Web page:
Rationally, the rest of the super-tribe knows perfectly well that these physical ‘badges’ have not been put there on purpose, but the response is not a rational one. It is a deep-seated in-group reaction, and when pent-up aggression seeks a target, the physical badge-wearers are there, literally ready-made to take the scapegoat role.

The author is here talking about racial prejudice. But it is my contention that it can be religious too, especially in India – because in a caste-ridden society like ours, it is difficult to separate the individual from the faith which he or she was born into. For a religious minority, this provides a permanent sense of insecurity. What to do – disown the badges of religion and risk losing oneself in the mainstream, or wear them proudly and be the object of suspicion and hatred? It seems that the Muslim minority in India, for the major part, has taken the second route.

Unfortunately, this has pushed Hindus more and more into aggressive tribal displays. In the past few years, the Hindu religion which had been relatively private and individualised has moved into the public sphere. The symbols of religion (the vermillion spot on the forehead, the rakhee on the wrist) are brandished as objects of pride.

Maybe it’s only natural that, with the increased conviction of their religious identity, Hindus have started regarding Muslims as hostile to their very existence – aided by selected readings of history, carefully orchestrated by unscrupulous political ideologues. In such a situation,

A vicious circle soon develops. If the physical badge-wearers are treated, through no fault of their own, as a hostile sub-group, they will all too soon begin to behave like one. Sociologists have called this a ‘self-fulfilling prophecy’.

It is at this point in the book that Dr. Morris sets out the fictitious example of the “Green-haired Man” who is racially profiled and targeted. This example has stayed with me for more than three decades now, so vivid was it: it was this which made me remember this book in the current situation.

Let me illustrate what happens, using an imaginary example. These are the stages:

  1. Look at that green-haired man hitting a child. That green-haired man is vicious.
  2. All green-haired men are vicious.
  3. Green-haired men will attack anyone.
  4. There’s another green-haired man – hit him before he hits you.
  5. (The green-haired man, who has done nothing to provoke aggression,
  6. hits back to defend himself.)
  7. There you arc – that proves it: green-haired men are vicious.
  8. Hit all green-haired men.

This progression of violence sounds ridiculous when expressed in such an elementary manner. It is, of course, ridiculous, but nevertheless it represents a very real way of thinking.  Even a dimwit can spot the fallacies in the seven deadly stages of mounting group prejudice that I have listed, but this does not stop them becoming a reality.

After the green-haired men have been hit for no reason for long enough, they do, rather naturally, become vicious. The original false prophecy has fulfilled itself and become a true prophecy.

Just meditate on the above passage, and think about the demonisation of Islam in today’s world – does anything ring a bell?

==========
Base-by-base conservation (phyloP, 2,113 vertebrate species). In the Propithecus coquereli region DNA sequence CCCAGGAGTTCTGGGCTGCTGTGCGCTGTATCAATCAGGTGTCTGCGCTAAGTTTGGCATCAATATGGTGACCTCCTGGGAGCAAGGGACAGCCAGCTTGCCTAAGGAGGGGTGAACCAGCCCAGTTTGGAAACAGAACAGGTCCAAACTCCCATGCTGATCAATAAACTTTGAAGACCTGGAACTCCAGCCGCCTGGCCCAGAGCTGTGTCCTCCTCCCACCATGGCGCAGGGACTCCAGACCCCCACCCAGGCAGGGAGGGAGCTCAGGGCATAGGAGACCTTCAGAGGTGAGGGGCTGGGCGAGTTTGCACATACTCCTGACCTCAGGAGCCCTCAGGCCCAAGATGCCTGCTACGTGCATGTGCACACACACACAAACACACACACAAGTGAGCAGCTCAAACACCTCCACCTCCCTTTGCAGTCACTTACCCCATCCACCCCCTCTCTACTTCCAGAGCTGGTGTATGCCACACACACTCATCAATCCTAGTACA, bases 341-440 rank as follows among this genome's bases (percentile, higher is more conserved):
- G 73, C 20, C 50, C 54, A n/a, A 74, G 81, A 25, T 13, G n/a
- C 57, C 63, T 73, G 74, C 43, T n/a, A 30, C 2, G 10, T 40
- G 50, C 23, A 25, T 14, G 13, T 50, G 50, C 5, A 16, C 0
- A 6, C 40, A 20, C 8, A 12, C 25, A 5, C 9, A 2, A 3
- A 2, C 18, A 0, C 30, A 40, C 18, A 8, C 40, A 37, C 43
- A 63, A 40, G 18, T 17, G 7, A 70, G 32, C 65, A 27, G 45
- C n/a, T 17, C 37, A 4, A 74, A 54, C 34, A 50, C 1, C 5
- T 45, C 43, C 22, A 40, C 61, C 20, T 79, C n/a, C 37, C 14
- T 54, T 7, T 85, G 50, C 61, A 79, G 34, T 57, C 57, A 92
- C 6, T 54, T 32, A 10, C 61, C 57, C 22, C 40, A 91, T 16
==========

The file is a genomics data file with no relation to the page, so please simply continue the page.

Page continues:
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A Review of “A Thousand Splendid Suns” by Khaled Hosseini

(A couple of days back, the images of Kailash Satyarthi and Malala Yousafzai accepting their respective Nobel Peace Prizes were the toast of the majority of Indian news channels, a welcome relief from the grim news about terrorist violence in Pakistan and the menace of increasing Hindu fundamentalism in India. It made me think of this book immediately. The demon of intolerance and violence lies hidden inside all of us; it may escape its cage and take wing any day, then it may be impossible to cage it again. We need people like Malala to remind us of the fact – also that there are bright spots even in the darkest of times.)

*

All citizens must pray five times a day…

All men must grow beards…

All women must stay inside at all times…

No woman, under any circumstances, may show her face…

Singing is forbidden.

Dancing is forbidden.

Playing cards, playing chess, gambling and kite flying are forbidden.

Writing books, watching films and painting pictures are forbidden.

Cosmetics are forbidden.

Jewelry is forbidden.

Women will not wear charming clothes.

Women will not speak unless spoken to.

Women will not laugh in public.

Girls are forbidden from attending school.

Women are forbidden from working.

If you steal, your hand will be cut off.

If you commit adultery, you will be stoned to death…

Listen. Listen well. Obey.

Welcome to Taliban country.


What is the enduring attraction of dystopias? Why do we keep on reading about these hellish landscapes where humanity is long dead? Maybe it’s just the devil within, that makes many of us stop and stare at road accidents; maybe there is a cathartic effect, showing us that however bad things are, they could be worse. Or maybe it is the fascination of watching the human spirit soar above the inhuman universe. Most probably, it is a combination of all three.

Taliban-ruled Afghanistan is a dystopia with a difference: instead of being hatched in the brain of some gifted writer, it is one which existed, very near to us in time and space. For the second time, Khaled Hosseini trains his spotlight on his unfortunate home country-however, whereas in The Kite Runner it was only a plot device for the protagonist’s personal redemptive journey, here it is one of the main characters, this land of A Thousand Splendid Suns.

This novel is the story of two women, and through them, Woman in general; as she exists and endures in most parts of the world. Marginalised, a vagina in her youth, a womb in her womanhood, and a pair of hands for sweeping and cleaning in her old age. Created by God as an afterthought as a playmate to His star creation which He made in His own image.